“The prophet expresses it actively, it being a prediction of what was to be done by the Messiah; the apostle cites it passively, as being accomplished by him after the resurrection, and considered as a part of the song sung by the risen saints;
“But thanks be to God which giveth us the victory,…. Over sin the sting of death, over the law the strength of sin, and over death and the grave; and which will be the ground and foundation of the above triumphant song in the resurrection morn, as it is now at this present time of praise and thankfulness to God: and it is all through our Lord Jesus; he has got the victory over sin; he has put it away by the sacrifice of himself; he has finished and made an end of it; for though it reigns over his people before conversion, and dwells in them after it, yet in consequence of his atonement for it, it loses its governing power through the Spirit and grace of God in regeneration, and entirely its damning power over them, and in the resurrection morn will not be so much as in being in them; the view of which now fills them with joy, thanksgiving, and triumph.” –John Gill
I don’t use the word “sting” to describe the effect Hans’ death has had on our family. I use the word “pain” because that seems more accurate to me – it is what I actually feel. When reflecting on the phrase “sting of death” it is a powerful bolster to the hope of my heart to focus, not so much on the pain, the sting, or even on death, but on the victory and on the Victor.
When I sit at Hans’ resting place, where this portion of Scripture was read on the day of his burial, I have an acute awareness that this piece of ground is not just his grave site but is his resurrection site. From this very spot of earth, Hans will someday come forth. He will have the same body – glorified. And, not only that, right now, our Hans is incorruptible, sinless, victorious. Sin and death cannot touch him much less sting him. This is the victory I rejoice to sing about.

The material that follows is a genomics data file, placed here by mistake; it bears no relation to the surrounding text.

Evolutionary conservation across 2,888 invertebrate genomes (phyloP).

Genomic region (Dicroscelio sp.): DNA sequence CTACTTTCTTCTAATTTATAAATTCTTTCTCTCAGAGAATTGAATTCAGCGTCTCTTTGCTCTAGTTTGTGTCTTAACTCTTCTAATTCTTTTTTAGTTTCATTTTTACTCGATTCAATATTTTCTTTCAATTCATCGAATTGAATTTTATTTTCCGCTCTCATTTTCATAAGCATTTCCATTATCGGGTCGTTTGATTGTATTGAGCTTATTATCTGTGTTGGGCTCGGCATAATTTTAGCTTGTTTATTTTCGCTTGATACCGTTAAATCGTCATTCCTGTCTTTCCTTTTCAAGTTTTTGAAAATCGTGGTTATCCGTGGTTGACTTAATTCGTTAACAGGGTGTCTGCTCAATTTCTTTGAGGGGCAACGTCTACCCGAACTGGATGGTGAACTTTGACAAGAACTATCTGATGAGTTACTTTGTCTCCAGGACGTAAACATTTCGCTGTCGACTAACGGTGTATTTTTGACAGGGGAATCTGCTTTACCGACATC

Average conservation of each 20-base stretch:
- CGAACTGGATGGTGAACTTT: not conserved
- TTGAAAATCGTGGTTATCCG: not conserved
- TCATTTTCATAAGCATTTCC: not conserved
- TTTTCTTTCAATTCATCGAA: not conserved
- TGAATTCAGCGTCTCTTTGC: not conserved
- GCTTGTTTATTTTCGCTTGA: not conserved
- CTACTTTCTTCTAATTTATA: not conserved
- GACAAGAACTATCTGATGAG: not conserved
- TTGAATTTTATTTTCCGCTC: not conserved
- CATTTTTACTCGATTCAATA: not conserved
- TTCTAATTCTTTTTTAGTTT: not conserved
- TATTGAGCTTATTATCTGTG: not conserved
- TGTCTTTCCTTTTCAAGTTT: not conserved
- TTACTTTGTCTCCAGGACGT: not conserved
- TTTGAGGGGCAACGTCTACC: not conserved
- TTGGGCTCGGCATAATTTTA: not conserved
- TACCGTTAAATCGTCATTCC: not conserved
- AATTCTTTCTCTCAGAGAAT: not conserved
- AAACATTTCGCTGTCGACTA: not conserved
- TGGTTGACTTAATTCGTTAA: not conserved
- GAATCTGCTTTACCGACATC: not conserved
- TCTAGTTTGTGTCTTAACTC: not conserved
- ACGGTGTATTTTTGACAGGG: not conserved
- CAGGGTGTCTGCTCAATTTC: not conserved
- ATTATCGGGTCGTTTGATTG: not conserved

At the burial service, though I was engulfed by the lacerating pain of loss, there was for me a clear moment of defiant victory when those words of triumph were proclaimed over Hans’ vacant tent:
O death, where is thy sting? O grave, where is thy victory?
These words take on new life when you hear and believe them while staring down into the cold hole that is your son’s grave. When my husband, our remaining sons, and the other men reached for their shovels, these are the words that kept me standing.
On that day of staggering grief, as they lowered our Hans’ body into the frozen ground, my heart was overwhelmed with the immensity of this new gulf fixed between me and my boy and by the overwhelming pull I felt (and still feel) to go to him.
But, on the basis of trust in the shed blood of Christ and His atoning and substitutionary victory over death, I sing, knowing I will go to him someday because the sting of death has been annihilated.
That is the victory I possess in Jesus – right now.
But thanks be to God, which giveth us the victory through our Lord Jesus Christ.
Therefore, my beloved brethren, be ye stedfast, unmoveable,
always abounding in the work of the Lord,
forasmuch as ye know that your labour is not in vain in the Lord.
1 Corinthians 15:58
“How many springs of joy to the saints, and of thanksgiving to God, are opened by the death and resurrection, the sufferings and conquests of the Redeemer! In verse 58, we have an exhortation, that believers should be stedfast, firm in the faith of that gospel which the apostle preached, and they received. Also, to be unmovable in their hope and expectation of this great privilege, of being raised incorruptible and immortal. And to abound in the work of the Lord, always doing the Lord’s service, and obeying the Lord’s commands. May Christ give us faith, and increase our faith, that we may not only be safe, but joyful and triumphant.” Matthew Henry